Changes are coming to the world’s largest social media platform after a U.K.-based data and analytics firm misused data acquired from Facebook in their attempt to target particular users during the 2016 United States Presidential election.
Facebook suspended Cambridge Analytica after the firm used data acquired from a “personality prediction” app created by University of Cambridge professor Aleksandr Kogan. Cambridge Analytica received this data in a manner that went against Facebook policy in an attempt to target specific users during the 2016 election.
In 2013, Kogan’s app collected data from about 300,000 people, as well as data from friends of those users, which allowed him to access the data of “tens of millions” of users, according to Facebook.
Kogan later went on to pass that data on to the Cambridge Analytica. This went against Facebook policy that requires developers to obtain user consent before sharing their data.
“In 2013, a Cambridge University researcher named Aleksandr Kogan created a personality quiz app. It was installed by around 300,000 people who shared their data as well as some of their friends’ data. Given the way our platform worked at the time this meant Kogan was able to access tens of millions of their friends’ data,” Facebook Founder and CEO Mark Zuckerberg said in a Facebook post.
The scandal has drawn scorn from Facebook users, government officials and other critics, and has led the Federal Trade Commission to open an investigation into the privacy practices of Facebook.
The scandal has led Facebook to announces a series of changes to the company, as well as a forensic audit into Cambridge Analytica.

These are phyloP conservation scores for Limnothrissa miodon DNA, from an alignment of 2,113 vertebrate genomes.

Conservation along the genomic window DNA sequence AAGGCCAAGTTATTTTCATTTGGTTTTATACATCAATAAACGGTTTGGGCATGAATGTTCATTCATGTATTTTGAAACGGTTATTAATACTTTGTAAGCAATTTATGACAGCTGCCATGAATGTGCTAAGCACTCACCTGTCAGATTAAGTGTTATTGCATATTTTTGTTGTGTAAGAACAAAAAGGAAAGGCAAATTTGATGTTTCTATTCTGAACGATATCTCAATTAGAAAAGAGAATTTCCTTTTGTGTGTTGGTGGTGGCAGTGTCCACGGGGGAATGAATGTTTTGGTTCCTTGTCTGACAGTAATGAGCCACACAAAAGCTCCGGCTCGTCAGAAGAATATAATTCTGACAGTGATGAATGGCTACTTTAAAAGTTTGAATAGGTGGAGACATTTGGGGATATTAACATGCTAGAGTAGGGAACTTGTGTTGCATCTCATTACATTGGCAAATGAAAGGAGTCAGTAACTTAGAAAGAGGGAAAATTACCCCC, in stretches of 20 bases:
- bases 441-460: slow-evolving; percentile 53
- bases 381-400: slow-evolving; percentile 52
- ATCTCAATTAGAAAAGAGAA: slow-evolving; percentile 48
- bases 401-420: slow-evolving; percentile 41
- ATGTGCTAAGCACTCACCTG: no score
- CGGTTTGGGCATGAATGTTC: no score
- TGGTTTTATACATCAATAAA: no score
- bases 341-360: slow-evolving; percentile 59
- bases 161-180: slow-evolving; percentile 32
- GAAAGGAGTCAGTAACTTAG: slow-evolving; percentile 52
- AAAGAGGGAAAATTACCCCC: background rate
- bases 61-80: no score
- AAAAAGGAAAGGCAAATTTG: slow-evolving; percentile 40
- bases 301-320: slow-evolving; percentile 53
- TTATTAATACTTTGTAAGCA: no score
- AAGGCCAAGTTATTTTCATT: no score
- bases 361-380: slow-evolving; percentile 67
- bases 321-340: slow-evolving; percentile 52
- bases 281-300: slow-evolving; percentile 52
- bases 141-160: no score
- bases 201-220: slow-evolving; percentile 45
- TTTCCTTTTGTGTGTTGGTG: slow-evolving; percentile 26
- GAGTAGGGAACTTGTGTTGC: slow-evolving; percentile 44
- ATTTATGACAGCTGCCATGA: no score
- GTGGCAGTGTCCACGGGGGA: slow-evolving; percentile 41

What Will Facebook Do Differently?
Zuckerberg announced these changes after the scandal had already rocked the social media company.
- Facebook will investigate all apps that had access to large quantities of data before the company made changes to reduce data access back in 2014
- Developers will be stripped of access to a Facebook user’s data if they haven’t used the developer’s app in three months
- Facebook is reducing what data a user is required to give developers when they sign into an app. Users will only have to give their name, profile photo and email address
- Developers will be required to get approval and sign a contract in order to ask users for access to their Facebook posts or other types of private data
- The company will also roll out a tool on the News Feed of users that allows them to revoke an app’s permission to their data
While these changes would likely prevent similar situations from occurring in the future, they have not done much in the short term to appease Facebook users, advertisers and investors.
What Does This Mean For Facebook?
In the short term, this scandal has been a black eye for the world’s leading social network. Facebook’s stock dropped significantly in the short amount of time following the revelation, and user feedback on the platform has been negative.
Brian Acton, the co-founder of the messaging app WhatsApp that is now owned by Facebook, took to Twitter to announce his condemnation of the company.
“It is time. #deletefacebook” he said in a tweet.
MarketingLand has categorized Facebook’s problem into five major categories following the scandal, those being: advertiser abandonment, investor disenchantment, user disengagement, fines and litigation and regulatory action.
Facebook has definitely seen ire from users and financial interests following the scandal, but it is to be seen whether fines, litigation and regulations will come Facebook’s way, especially as government officials are calling for Facebook to testify before Congress.
Facebook’s attempts to earn back the trust of users will be a development to watch in the coming months, as users weigh whether to abandon the social network or give it another chance.